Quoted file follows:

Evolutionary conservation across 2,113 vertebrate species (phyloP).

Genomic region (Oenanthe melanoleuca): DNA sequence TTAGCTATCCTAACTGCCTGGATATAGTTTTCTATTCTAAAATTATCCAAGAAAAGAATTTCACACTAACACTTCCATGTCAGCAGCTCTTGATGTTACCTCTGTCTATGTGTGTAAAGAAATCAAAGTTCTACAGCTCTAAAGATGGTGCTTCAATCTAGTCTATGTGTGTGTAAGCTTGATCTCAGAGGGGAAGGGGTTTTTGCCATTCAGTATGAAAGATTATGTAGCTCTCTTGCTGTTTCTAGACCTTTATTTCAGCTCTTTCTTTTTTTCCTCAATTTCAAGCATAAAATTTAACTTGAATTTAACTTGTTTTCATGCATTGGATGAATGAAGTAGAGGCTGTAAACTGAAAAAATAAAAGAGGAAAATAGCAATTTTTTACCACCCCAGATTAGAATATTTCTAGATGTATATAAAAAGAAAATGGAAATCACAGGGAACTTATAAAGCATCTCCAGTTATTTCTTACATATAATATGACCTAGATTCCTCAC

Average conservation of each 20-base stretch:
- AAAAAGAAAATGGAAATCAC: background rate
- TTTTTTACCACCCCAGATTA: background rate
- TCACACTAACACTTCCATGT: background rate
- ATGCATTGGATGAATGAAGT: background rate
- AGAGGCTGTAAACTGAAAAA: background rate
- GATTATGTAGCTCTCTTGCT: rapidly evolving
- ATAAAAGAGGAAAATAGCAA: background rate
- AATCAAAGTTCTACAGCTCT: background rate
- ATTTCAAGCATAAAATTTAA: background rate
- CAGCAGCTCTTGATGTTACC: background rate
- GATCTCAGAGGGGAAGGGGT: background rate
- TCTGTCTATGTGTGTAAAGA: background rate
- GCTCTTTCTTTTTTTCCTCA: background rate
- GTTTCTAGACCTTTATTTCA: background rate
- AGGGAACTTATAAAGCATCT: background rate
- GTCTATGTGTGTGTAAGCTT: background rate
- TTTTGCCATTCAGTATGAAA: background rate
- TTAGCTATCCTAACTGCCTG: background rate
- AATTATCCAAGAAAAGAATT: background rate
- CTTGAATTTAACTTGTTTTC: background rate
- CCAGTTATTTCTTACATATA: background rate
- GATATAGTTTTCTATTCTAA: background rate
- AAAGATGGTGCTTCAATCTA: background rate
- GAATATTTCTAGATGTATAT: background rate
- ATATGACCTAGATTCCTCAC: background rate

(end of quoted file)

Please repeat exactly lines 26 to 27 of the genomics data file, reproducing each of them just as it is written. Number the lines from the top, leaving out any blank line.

- AAAGATGGTGCTTCAATCTA: background rate
- GAATATTTCTAGATGTATAT: background rate